Nowadays, uncle Jamal was back in school, enrolled at Massasoit Community College while working as a security company supervisor. Not bad for a guy with a record as long as an interstate highway. Nabeela smiled and told Sylvester that the power of God could change the human heart. Sylvester nodded. Whether you call yourself Jewish, Christian or Muslim, there is only one God. Call Him God, Allah, Yahweh, Jehovah or simply The Most High. Only one entity reigned supreme in the cosmos. The Creator of all. Nabeela smiled as Sylvester shared his view on religion with her. At first glance she dismissed him as a wannabe street tough judging by his oversized cross and hip-hop inspired outfits. The cross he wore was more like a rapper's bling than a Christian icon. Still, after speaking to him for about an hour, she thought he was much deeper than he appeared. When class ended, she surprised herself...and him...by asking if she could add him on Facebook. Sylvester took out his touchscreen phone and looked her up on Facebook. He misspelled her last name, so she had to add him instead. Yes, Nabeela Abdullah, the most prim and proper Yemeni gal in all of Canada, took an uncharacteristically bold step and added a strange, roughly handsome Black Christian guy from the States as her Facebook friend.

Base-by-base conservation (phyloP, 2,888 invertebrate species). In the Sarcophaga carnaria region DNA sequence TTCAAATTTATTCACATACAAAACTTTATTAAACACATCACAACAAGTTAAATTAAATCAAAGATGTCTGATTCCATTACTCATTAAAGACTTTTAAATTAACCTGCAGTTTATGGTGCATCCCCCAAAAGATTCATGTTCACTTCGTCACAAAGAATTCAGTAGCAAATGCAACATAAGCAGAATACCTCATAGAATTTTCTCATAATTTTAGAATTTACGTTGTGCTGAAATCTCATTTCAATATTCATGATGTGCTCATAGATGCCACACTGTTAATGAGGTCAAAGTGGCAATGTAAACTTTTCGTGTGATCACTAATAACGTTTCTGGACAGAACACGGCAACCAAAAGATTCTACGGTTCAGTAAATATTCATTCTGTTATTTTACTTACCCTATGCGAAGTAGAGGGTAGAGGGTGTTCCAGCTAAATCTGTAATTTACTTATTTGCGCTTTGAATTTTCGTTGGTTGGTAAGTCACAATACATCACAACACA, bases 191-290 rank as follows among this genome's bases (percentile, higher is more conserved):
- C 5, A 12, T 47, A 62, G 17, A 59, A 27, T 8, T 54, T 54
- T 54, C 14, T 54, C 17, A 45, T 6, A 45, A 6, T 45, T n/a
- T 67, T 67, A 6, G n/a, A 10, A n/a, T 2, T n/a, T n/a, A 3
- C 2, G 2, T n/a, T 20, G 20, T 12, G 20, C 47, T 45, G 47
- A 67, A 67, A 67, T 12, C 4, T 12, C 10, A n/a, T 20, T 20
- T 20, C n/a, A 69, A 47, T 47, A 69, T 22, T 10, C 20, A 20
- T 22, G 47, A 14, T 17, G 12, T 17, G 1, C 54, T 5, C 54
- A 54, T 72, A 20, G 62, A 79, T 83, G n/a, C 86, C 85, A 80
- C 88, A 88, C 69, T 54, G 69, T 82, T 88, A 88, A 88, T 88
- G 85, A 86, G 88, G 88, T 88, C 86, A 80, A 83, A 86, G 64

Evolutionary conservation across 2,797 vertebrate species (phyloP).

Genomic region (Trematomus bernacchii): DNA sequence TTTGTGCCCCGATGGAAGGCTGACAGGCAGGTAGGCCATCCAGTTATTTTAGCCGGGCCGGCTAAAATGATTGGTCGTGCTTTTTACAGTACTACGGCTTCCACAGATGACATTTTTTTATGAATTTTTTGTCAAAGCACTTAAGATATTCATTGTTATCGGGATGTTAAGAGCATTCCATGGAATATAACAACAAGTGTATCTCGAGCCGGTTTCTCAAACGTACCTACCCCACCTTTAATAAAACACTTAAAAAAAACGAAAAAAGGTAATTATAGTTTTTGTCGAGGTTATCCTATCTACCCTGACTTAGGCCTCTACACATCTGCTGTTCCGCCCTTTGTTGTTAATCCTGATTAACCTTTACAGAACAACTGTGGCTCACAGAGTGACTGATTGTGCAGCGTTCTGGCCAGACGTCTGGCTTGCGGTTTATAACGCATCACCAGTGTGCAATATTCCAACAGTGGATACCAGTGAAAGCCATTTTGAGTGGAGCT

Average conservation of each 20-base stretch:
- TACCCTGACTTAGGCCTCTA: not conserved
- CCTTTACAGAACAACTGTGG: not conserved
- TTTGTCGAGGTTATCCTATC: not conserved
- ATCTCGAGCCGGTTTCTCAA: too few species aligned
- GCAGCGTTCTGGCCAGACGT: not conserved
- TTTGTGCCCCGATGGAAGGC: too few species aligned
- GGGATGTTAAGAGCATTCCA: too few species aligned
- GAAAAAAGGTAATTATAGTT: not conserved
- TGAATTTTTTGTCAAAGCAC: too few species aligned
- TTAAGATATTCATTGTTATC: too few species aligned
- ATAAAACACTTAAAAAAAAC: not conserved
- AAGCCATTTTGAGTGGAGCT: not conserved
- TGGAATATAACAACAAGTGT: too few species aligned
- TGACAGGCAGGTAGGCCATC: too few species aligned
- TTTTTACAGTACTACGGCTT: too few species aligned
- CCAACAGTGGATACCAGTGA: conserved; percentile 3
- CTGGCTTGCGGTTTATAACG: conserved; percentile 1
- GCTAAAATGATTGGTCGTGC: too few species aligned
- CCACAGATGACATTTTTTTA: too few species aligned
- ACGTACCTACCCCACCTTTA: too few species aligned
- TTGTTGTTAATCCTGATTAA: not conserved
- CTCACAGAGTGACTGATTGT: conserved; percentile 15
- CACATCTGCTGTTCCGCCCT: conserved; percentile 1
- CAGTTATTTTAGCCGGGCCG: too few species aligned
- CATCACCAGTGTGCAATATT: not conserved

As they exited class together, Sylvester looked into her eyes, smiled that goofy smile of his, and told her that he was glad to know her. Then he nodded respectfully, wished her a good day and walked away. Nabeela stood there, frozen in place. When he looked into her eyes just then, her heart practically leaped from her chest. She'd seen good-looking men before, but there was something different about him. So many people out there wore masks or put up a front. Sylvester wasn't like that. There was something about him...she knew it in her bones. So absorbed was she by her wayward thoughts that she barely noticed when her good friend Farah, the Somali gal who worshipped blond guys, casually bumped into her. Her boyfriend Hoffman was with her. Farah and Hoffman exchanged a steamy kiss, then Hoffman wished her goodbye and took off. Farah watched Hoffman go and smiled. When Nabeela didn't say anything, Farah rolled her eyes, thinking that her conservative friend was going to launch into another discussion why Muslim girls should stay away from men who weren't Muslim.